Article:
“How big a body of water could You part?”

“I don’t know. Those are the only two anybody’s ever needed Me or asked Me to part.”

“How big of a church can You build, God?”

“Well, the biggest I’ve ever built is in Hammond. You’re sitting in it.”

“How big a church could you build, God?”

“I don’t know. That’s the only one anybody’s asked Me to build.”

“How big a Sunday school could You build?”

“I don’t know. Nobody’s asked Me much to help them build their Sunday school. They want me to bless them, but they don’t know what that means. They don’t want a double portion. They just want to keep it maintained.”

I don’t want to maintain anything. I don’t want status quo. I don’t want things as they are. I want to sweat and I want God to sweat. “God, I want You to roll up Your sleeves. God, I want You to work so hard You’ve got to say, ‘Time out. I need a break. I’ve got to sit down and rest a little while. Time out. I need to bring you up in the Rapture. I’m getting too old for this.'”

Does our God ever say “I don’t know?” Does our God ever say He needs a break – He needs a time-out? Does our God ever say He is getting too old? Not the God of the Bible. This pastor made up his little, weak, frail god from this:

And on the seventh day God ended his work which he had made; and he rested on the seventh day from all his work which he had made. Genesis 2:2

This pastor thinks God rested because He was tired from the creation week. God didn’t rest because He was tired. It just means God ended his works of creation. That’s all. Our God spoke everything into existence. It was not a hard thing for Him. He could have kept on speaking things into existence, but that was all He wanted to create.

Don’t paint my God as some weak, little wimp. You will find out on judgment day you were wrong.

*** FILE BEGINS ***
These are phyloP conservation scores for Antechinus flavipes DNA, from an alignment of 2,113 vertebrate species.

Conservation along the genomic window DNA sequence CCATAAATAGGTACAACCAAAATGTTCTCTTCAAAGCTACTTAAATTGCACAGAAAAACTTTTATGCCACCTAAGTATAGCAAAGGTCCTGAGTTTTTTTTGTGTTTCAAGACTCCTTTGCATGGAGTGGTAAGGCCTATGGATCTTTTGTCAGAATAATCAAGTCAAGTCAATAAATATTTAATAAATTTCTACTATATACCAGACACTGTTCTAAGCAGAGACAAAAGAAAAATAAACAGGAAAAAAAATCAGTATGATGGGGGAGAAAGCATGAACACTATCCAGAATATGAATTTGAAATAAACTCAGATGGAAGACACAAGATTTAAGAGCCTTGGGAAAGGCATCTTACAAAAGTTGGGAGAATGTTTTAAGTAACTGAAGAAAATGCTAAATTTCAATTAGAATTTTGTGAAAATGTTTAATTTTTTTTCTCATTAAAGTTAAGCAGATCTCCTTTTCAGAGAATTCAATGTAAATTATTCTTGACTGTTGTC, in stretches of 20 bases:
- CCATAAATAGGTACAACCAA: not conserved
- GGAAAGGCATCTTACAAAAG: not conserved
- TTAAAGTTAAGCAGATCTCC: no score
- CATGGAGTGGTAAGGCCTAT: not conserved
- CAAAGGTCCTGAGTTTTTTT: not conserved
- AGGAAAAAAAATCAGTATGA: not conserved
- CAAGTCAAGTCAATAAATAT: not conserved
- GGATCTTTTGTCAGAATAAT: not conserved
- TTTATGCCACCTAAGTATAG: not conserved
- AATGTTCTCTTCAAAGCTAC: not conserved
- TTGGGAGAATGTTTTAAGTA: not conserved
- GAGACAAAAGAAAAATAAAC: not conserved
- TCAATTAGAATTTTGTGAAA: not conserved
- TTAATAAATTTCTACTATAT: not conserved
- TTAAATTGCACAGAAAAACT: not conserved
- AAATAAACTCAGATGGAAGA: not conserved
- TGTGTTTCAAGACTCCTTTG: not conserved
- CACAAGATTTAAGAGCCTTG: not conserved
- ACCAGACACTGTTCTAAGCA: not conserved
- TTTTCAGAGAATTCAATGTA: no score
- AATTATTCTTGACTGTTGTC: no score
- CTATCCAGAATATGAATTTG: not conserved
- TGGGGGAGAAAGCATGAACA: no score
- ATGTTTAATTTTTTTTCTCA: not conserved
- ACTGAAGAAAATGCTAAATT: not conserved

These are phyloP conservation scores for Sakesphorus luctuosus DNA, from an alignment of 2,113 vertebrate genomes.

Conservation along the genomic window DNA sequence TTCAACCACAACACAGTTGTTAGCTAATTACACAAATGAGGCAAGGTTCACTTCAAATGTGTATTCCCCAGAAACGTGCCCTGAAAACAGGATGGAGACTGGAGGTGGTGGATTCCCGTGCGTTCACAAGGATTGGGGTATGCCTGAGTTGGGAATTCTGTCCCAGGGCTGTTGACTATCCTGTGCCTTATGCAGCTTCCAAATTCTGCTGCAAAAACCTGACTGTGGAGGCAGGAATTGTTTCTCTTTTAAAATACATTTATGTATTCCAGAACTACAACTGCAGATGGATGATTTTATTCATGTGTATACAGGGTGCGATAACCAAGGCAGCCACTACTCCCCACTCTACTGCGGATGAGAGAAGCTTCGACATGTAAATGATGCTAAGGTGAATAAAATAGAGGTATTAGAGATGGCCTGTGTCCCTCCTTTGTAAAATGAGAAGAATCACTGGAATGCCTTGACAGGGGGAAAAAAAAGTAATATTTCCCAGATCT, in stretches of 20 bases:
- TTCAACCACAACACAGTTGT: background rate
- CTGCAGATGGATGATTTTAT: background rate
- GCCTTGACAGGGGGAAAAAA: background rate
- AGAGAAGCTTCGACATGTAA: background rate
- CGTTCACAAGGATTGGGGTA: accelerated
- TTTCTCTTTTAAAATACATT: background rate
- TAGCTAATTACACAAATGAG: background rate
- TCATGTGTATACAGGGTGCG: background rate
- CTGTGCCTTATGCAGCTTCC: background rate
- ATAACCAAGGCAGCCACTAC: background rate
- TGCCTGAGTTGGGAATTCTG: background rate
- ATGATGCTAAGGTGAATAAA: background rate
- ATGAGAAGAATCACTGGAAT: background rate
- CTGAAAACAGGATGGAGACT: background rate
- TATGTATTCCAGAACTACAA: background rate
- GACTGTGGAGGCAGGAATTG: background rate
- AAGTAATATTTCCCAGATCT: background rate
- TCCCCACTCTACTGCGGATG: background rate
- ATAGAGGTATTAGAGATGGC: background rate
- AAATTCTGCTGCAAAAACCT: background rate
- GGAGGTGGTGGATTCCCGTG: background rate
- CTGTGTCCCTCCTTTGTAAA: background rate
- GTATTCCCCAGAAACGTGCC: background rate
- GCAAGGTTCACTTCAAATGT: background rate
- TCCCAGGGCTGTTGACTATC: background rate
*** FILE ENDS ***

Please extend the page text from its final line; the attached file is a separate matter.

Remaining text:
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by gahammerle

Matthew 18:20 where two or three are gathered together in my name

Monday, July 9th, 2007 at 1:08 pm

For where two or three are gathered together in my name, there am I in the midst of them. Matthew 18:20

This verse is frequently taken out of context and misapplied. I think I have only heard this verse correctly preached in its context one time out of the hundreds of times I have heard it. Most of the time, this verse is used in the context of believers meeting together in a church service. You’ve heard it, I’m sure: when you come to church, Jesus is in the midst of the service because there are at least two or three gathered together. While Jesus is certainly in the midst of any gathering of believers, the context of this verse is not dealing with a normal church service and therefore, this verse is incorrectly used if applied that way. The context of the passage is church discipline. When the Lord Jesus Christ says that if two or three are gathered together in his name, that he would be in the midst thereof, he is saying that when church discipline has been carried to its final step (the unrepentant church member has been brought before the church and fellowship has been withdrawn) and the members have agreed to withdraw fellowship, that Jesus supports that action – his being in the midst means that he is in agreement that when someone refuses to hear the church, that person should be treated as a heathen and a publican.

If you think about it, if this verse really meant that Jesus is in the midst when two or three are gathered together, what about when a believer is by himself? Is not Jesus there also? Does not Christ dwell in every believer?

Don’t misuse this verse and apply it to normal church services. We should get the meaning from the context.

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by gahammerle